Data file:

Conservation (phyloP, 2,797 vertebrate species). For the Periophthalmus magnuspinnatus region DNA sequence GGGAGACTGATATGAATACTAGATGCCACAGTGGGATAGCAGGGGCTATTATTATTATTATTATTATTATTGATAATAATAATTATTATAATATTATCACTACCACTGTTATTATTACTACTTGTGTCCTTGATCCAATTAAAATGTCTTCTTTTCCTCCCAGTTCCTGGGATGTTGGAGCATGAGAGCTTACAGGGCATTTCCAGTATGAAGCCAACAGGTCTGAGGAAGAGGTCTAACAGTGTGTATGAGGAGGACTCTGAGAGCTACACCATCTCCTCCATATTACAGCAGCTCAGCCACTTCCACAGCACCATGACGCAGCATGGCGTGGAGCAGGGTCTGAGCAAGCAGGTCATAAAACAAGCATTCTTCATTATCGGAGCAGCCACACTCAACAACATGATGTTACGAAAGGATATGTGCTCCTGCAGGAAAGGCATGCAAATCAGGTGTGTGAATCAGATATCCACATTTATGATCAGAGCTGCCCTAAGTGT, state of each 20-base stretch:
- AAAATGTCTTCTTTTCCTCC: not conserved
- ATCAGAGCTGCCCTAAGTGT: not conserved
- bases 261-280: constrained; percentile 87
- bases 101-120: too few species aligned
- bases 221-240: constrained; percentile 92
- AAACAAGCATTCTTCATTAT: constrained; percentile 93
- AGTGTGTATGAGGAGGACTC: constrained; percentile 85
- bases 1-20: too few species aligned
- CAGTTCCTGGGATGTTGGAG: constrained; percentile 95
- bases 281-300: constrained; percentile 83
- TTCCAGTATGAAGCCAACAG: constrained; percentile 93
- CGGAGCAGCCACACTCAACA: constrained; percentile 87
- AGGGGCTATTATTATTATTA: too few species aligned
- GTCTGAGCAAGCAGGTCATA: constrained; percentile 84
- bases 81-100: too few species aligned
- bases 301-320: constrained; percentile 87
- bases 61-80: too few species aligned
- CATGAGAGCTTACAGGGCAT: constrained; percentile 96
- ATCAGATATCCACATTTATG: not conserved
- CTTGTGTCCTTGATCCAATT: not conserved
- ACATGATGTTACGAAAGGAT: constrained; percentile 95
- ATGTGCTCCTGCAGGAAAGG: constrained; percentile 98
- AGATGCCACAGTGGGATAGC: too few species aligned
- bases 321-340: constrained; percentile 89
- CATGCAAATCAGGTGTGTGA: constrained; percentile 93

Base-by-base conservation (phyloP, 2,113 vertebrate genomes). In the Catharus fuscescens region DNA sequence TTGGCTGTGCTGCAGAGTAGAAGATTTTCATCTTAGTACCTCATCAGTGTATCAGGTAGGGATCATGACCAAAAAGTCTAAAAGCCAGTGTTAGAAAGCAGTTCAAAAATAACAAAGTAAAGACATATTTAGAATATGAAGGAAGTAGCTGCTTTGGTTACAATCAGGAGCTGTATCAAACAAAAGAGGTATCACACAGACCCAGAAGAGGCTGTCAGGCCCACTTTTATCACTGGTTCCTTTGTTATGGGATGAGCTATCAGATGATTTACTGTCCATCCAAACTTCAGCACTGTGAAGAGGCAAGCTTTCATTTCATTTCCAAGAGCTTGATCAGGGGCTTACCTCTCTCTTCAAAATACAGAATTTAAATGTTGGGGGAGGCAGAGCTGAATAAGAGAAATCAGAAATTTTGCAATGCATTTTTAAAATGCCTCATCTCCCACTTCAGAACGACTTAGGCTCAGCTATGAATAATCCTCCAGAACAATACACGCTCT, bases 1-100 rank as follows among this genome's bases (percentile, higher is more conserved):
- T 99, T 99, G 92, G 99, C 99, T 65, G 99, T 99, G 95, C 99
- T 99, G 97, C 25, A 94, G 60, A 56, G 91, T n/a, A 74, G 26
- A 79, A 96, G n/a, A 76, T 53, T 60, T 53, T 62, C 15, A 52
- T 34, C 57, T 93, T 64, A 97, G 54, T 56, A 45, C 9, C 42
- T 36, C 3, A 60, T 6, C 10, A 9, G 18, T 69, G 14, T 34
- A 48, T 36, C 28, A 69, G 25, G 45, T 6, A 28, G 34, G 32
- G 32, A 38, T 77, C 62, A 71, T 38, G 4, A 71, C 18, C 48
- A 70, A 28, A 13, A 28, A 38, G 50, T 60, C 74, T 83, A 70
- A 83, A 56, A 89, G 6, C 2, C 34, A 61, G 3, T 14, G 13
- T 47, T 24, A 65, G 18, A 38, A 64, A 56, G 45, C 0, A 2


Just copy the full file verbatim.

Conservation (phyloP, 2,797 vertebrate species). For the Periophthalmus magnuspinnatus region DNA sequence GGGAGACTGATATGAATACTAGATGCCACAGTGGGATAGCAGGGGCTATTATTATTATTATTATTATTATTGATAATAATAATTATTATAATATTATCACTACCACTGTTATTATTACTACTTGTGTCCTTGATCCAATTAAAATGTCTTCTTTTCCTCCCAGTTCCTGGGATGTTGGAGCATGAGAGCTTACAGGGCATTTCCAGTATGAAGCCAACAGGTCTGAGGAAGAGGTCTAACAGTGTGTATGAGGAGGACTCTGAGAGCTACACCATCTCCTCCATATTACAGCAGCTCAGCCACTTCCACAGCACCATGACGCAGCATGGCGTGGAGCAGGGTCTGAGCAAGCAGGTCATAAAACAAGCATTCTTCATTATCGGAGCAGCCACACTCAACAACATGATGTTACGAAAGGATATGTGCTCCTGCAGGAAAGGCATGCAAATCAGGTGTGTGAATCAGATATCCACATTTATGATCAGAGCTGCCCTAAGTGT, state of each 20-base stretch:
- AAAATGTCTTCTTTTCCTCC: not conserved
- ATCAGAGCTGCCCTAAGTGT: not conserved
- bases 261-280: constrained; percentile 87
- bases 101-120: too few species aligned
- bases 221-240: constrained; percentile 92
- AAACAAGCATTCTTCATTAT: constrained; percentile 93
- AGTGTGTATGAGGAGGACTC: constrained; percentile 85
- bases 1-20: too few species aligned
- CAGTTCCTGGGATGTTGGAG: constrained; percentile 95
- bases 281-300: constrained; percentile 83
- TTCCAGTATGAAGCCAACAG: constrained; percentile 93
- CGGAGCAGCCACACTCAACA: constrained; percentile 87
- AGGGGCTATTATTATTATTA: too few species aligned
- GTCTGAGCAAGCAGGTCATA: constrained; percentile 84
- bases 81-100: too few species aligned
- bases 301-320: constrained; percentile 87
- bases 61-80: too few species aligned
- CATGAGAGCTTACAGGGCAT: constrained; percentile 96
- ATCAGATATCCACATTTATG: not conserved
- CTTGTGTCCTTGATCCAATT: not conserved
- ACATGATGTTACGAAAGGAT: constrained; percentile 95
- ATGTGCTCCTGCAGGAAAGG: constrained; percentile 98
- AGATGCCACAGTGGGATAGC: too few species aligned
- bases 321-340: constrained; percentile 89
- CATGCAAATCAGGTGTGTGA: constrained; percentile 93

Base-by-base conservation (phyloP, 2,113 vertebrate genomes). In the Catharus fuscescens region DNA sequence TTGGCTGTGCTGCAGAGTAGAAGATTTTCATCTTAGTACCTCATCAGTGTATCAGGTAGGGATCATGACCAAAAAGTCTAAAAGCCAGTGTTAGAAAGCAGTTCAAAAATAACAAAGTAAAGACATATTTAGAATATGAAGGAAGTAGCTGCTTTGGTTACAATCAGGAGCTGTATCAAACAAAAGAGGTATCACACAGACCCAGAAGAGGCTGTCAGGCCCACTTTTATCACTGGTTCCTTTGTTATGGGATGAGCTATCAGATGATTTACTGTCCATCCAAACTTCAGCACTGTGAAGAGGCAAGCTTTCATTTCATTTCCAAGAGCTTGATCAGGGGCTTACCTCTCTCTTCAAAATACAGAATTTAAATGTTGGGGGAGGCAGAGCTGAATAAGAGAAATCAGAAATTTTGCAATGCATTTTTAAAATGCCTCATCTCCCACTTCAGAACGACTTAGGCTCAGCTATGAATAATCCTCCAGAACAATACACGCTCT, bases 1-100 rank as follows among this genome's bases (percentile, higher is more conserved):
- T 99, T 99, G 92, G 99, C 99, T 65, G 99, T 99, G 95, C 99
- T 99, G 97, C 25, A 94, G 60, A 56, G 91, T n/a, A 74, G 26
- A 79, A 96, G n/a, A 76, T 53, T 60, T 53, T 62, C 15, A 52
- T 34, C 57, T 93, T 64, A 97, G 54, T 56, A 45, C 9, C 42
- T 36, C 3, A 60, T 6, C 10, A 9, G 18, T 69, G 14, T 34
- A 48, T 36, C 28, A 69, G 25, G 45, T 6, A 28, G 34, G 32
- G 32, A 38, T 77, C 62, A 71, T 38, G 4, A 71, C 18, C 48
- A 70, A 28, A 13, A 28, A 38, G 50, T 60, C 74, T 83, A 70
- A 83, A 56, A 89, G 6, C 2, C 34, A 61, G 3, T 14, G 13
- T 47, T 24, A 65, G 18, A 38, A 64, A 56, G 45, C 0, A 2